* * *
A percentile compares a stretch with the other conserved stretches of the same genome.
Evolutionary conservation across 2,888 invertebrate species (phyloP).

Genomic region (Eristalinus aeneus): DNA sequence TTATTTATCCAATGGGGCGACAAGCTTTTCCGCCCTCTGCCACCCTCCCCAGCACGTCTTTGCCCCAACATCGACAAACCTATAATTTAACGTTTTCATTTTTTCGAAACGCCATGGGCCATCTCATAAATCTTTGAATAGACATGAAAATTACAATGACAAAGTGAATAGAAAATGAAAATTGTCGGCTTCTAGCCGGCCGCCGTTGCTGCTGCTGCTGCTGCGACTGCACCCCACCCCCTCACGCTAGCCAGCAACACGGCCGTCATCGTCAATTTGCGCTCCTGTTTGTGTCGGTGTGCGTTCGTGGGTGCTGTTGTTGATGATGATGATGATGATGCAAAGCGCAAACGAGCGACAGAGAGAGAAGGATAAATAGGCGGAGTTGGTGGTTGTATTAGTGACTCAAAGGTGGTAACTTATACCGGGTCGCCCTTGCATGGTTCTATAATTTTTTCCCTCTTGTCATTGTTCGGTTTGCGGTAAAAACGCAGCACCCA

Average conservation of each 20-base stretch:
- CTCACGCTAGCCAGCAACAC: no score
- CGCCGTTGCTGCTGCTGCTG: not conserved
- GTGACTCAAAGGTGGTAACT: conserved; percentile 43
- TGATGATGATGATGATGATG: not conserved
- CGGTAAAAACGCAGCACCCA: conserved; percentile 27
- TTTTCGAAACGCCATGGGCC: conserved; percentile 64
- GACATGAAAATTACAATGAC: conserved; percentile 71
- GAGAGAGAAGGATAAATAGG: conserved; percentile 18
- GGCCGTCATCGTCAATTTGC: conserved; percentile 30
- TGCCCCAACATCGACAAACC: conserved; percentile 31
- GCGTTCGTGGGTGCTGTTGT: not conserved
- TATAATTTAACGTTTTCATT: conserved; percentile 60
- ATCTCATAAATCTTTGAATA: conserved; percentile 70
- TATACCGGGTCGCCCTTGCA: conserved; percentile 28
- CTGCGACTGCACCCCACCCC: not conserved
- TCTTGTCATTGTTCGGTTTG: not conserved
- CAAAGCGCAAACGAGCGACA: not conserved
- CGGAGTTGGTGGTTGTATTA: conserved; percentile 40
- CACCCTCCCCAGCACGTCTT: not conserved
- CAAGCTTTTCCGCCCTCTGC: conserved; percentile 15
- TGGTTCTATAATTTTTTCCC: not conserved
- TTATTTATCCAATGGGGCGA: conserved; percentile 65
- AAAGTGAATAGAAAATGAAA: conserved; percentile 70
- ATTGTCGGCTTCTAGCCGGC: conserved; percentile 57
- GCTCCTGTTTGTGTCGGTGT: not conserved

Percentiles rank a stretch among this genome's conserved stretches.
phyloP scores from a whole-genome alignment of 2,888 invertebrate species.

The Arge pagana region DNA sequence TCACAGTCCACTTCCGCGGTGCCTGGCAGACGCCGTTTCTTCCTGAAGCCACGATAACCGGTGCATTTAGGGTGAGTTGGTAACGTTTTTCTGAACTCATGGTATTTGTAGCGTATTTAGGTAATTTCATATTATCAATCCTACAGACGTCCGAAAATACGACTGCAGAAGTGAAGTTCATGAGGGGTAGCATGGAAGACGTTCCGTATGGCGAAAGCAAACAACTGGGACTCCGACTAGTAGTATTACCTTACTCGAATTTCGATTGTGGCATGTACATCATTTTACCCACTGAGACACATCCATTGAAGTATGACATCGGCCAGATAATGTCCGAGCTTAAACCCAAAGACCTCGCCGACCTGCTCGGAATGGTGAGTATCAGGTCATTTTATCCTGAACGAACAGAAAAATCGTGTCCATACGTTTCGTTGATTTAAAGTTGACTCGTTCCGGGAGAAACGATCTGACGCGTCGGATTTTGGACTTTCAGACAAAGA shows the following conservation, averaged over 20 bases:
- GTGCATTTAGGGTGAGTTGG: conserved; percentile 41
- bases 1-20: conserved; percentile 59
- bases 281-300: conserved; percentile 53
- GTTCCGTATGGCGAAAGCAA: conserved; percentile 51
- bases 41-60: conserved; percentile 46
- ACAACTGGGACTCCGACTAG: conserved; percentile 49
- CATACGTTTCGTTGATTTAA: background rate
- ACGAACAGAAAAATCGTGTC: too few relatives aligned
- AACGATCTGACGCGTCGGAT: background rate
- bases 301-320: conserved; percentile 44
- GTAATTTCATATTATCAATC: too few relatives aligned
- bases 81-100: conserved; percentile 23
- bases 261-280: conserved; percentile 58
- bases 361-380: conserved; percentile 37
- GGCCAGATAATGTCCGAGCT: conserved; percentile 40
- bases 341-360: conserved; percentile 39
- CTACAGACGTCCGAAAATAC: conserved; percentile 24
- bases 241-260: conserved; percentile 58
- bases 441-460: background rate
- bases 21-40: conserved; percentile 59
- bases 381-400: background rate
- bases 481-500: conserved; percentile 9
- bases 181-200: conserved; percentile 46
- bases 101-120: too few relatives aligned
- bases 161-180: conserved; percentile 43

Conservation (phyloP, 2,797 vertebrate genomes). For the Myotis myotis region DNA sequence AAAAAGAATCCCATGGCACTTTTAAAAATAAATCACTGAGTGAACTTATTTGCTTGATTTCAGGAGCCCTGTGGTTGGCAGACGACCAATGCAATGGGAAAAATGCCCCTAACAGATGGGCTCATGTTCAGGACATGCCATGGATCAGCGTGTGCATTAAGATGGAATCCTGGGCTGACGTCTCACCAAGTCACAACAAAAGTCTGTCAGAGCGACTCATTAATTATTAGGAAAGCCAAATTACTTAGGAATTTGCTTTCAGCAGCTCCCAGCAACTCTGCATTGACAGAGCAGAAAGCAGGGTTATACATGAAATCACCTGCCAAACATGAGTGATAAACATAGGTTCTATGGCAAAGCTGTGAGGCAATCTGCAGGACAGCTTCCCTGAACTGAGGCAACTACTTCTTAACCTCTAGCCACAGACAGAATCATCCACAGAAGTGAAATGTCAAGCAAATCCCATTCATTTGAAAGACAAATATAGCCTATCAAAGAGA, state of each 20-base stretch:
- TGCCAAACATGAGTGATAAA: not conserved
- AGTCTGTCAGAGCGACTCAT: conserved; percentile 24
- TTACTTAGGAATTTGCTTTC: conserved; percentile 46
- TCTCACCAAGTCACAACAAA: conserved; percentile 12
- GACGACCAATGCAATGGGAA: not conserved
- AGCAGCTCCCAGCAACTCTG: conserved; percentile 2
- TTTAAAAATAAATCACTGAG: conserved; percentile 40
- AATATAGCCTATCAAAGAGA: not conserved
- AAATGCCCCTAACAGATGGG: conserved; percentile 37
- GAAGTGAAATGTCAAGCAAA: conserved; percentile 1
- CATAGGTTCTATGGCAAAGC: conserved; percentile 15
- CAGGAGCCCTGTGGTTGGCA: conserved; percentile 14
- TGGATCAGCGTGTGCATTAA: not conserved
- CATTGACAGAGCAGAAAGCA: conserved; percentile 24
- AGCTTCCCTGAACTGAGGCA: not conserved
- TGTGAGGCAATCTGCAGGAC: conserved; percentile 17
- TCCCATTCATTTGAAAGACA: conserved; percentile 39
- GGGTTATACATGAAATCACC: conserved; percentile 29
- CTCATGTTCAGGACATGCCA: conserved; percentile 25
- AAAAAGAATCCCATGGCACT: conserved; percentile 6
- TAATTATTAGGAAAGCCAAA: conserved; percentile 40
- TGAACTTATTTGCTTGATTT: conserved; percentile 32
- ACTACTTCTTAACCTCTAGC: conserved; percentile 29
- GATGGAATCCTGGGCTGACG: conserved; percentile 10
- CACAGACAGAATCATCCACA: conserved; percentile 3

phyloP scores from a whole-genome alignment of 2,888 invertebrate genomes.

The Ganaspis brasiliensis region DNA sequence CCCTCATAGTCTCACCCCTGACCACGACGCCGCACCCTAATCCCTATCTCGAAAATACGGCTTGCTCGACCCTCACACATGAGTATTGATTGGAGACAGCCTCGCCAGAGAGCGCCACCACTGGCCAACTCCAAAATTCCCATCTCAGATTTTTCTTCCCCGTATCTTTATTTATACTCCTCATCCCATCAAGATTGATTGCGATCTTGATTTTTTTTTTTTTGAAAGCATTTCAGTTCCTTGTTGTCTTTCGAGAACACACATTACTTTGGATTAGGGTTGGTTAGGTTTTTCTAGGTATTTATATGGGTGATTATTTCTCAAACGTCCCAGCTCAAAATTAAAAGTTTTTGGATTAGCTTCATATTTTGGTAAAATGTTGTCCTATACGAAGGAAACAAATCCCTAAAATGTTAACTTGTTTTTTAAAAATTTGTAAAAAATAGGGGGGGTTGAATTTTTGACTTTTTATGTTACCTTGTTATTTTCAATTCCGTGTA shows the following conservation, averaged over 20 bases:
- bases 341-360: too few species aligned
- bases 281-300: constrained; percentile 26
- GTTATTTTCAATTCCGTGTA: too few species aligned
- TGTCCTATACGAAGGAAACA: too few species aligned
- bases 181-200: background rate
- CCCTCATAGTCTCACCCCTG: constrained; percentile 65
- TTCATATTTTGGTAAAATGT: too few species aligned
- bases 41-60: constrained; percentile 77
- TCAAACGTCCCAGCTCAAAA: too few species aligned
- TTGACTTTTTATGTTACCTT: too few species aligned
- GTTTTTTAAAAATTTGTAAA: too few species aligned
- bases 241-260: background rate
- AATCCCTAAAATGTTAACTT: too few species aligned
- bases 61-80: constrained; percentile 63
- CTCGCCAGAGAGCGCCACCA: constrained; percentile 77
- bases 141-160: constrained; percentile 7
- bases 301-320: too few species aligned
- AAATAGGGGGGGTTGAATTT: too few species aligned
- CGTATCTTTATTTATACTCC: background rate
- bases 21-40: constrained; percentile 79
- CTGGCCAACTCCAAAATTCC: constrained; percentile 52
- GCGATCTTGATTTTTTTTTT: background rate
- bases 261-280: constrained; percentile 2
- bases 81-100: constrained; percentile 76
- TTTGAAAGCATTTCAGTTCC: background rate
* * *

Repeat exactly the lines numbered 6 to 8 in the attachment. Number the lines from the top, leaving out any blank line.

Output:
- CGCCGTTGCTGCTGCTGCTG: not conserved
- GTGACTCAAAGGTGGTAACT: conserved; percentile 43
- TGATGATGATGATGATGATG: not conserved